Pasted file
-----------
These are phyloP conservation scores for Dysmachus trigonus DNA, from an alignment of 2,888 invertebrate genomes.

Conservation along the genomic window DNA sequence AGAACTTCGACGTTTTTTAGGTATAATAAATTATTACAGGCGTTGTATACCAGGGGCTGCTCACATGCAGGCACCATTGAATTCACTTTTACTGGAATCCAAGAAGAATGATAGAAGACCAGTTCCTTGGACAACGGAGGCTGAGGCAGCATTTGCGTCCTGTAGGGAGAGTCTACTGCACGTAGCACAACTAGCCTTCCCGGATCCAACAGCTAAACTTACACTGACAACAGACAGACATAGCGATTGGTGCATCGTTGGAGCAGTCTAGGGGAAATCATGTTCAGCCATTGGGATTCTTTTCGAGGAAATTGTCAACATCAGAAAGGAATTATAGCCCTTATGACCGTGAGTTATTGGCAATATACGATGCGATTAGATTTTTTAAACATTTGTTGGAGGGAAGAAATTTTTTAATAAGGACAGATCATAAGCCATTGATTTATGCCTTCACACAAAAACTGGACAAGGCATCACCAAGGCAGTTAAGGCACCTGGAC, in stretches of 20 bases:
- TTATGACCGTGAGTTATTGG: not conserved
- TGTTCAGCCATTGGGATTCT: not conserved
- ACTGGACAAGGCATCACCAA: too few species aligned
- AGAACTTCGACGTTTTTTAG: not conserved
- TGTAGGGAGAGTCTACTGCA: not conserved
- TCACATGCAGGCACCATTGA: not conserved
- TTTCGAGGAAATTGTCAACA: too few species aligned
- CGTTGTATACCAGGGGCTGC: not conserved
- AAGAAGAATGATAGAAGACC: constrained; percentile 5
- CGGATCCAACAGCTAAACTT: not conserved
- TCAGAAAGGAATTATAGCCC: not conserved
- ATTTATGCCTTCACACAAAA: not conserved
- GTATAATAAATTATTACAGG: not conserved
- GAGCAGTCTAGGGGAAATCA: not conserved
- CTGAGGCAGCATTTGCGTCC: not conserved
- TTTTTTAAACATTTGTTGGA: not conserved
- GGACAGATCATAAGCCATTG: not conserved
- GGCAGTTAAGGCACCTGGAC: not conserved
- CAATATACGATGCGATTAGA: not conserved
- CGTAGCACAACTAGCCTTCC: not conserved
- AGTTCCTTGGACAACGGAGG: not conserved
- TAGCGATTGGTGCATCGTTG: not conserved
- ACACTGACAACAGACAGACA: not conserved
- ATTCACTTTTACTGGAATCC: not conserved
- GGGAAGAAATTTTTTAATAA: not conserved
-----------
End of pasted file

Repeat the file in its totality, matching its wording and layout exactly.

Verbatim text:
These are phyloP conservation scores for Dysmachus trigonus DNA, from an alignment of 2,888 invertebrate genomes.

Conservation along the genomic window DNA sequence AGAACTTCGACGTTTTTTAGGTATAATAAATTATTACAGGCGTTGTATACCAGGGGCTGCTCACATGCAGGCACCATTGAATTCACTTTTACTGGAATCCAAGAAGAATGATAGAAGACCAGTTCCTTGGACAACGGAGGCTGAGGCAGCATTTGCGTCCTGTAGGGAGAGTCTACTGCACGTAGCACAACTAGCCTTCCCGGATCCAACAGCTAAACTTACACTGACAACAGACAGACATAGCGATTGGTGCATCGTTGGAGCAGTCTAGGGGAAATCATGTTCAGCCATTGGGATTCTTTTCGAGGAAATTGTCAACATCAGAAAGGAATTATAGCCCTTATGACCGTGAGTTATTGGCAATATACGATGCGATTAGATTTTTTAAACATTTGTTGGAGGGAAGAAATTTTTTAATAAGGACAGATCATAAGCCATTGATTTATGCCTTCACACAAAAACTGGACAAGGCATCACCAAGGCAGTTAAGGCACCTGGAC, in stretches of 20 bases:
- TTATGACCGTGAGTTATTGG: not conserved
- TGTTCAGCCATTGGGATTCT: not conserved
- ACTGGACAAGGCATCACCAA: too few species aligned
- AGAACTTCGACGTTTTTTAG: not conserved
- TGTAGGGAGAGTCTACTGCA: not conserved
- TCACATGCAGGCACCATTGA: not conserved
- TTTCGAGGAAATTGTCAACA: too few species aligned
- CGTTGTATACCAGGGGCTGC: not conserved
- AAGAAGAATGATAGAAGACC: constrained; percentile 5
- CGGATCCAACAGCTAAACTT: not conserved
- TCAGAAAGGAATTATAGCCC: not conserved
- ATTTATGCCTTCACACAAAA: not conserved
- GTATAATAAATTATTACAGG: not conserved
- GAGCAGTCTAGGGGAAATCA: not conserved
- CTGAGGCAGCATTTGCGTCC: not conserved
- TTTTTTAAACATTTGTTGGA: not conserved
- GGACAGATCATAAGCCATTG: not conserved
- GGCAGTTAAGGCACCTGGAC: not conserved
- CAATATACGATGCGATTAGA: not conserved
- CGTAGCACAACTAGCCTTCC: not conserved
- AGTTCCTTGGACAACGGAGG: not conserved
- TAGCGATTGGTGCATCGTTG: not conserved
- ACACTGACAACAGACAGACA: not conserved
- ATTCACTTTTACTGGAATCC: not conserved
- GGGAAGAAATTTTTTAATAA: not conserved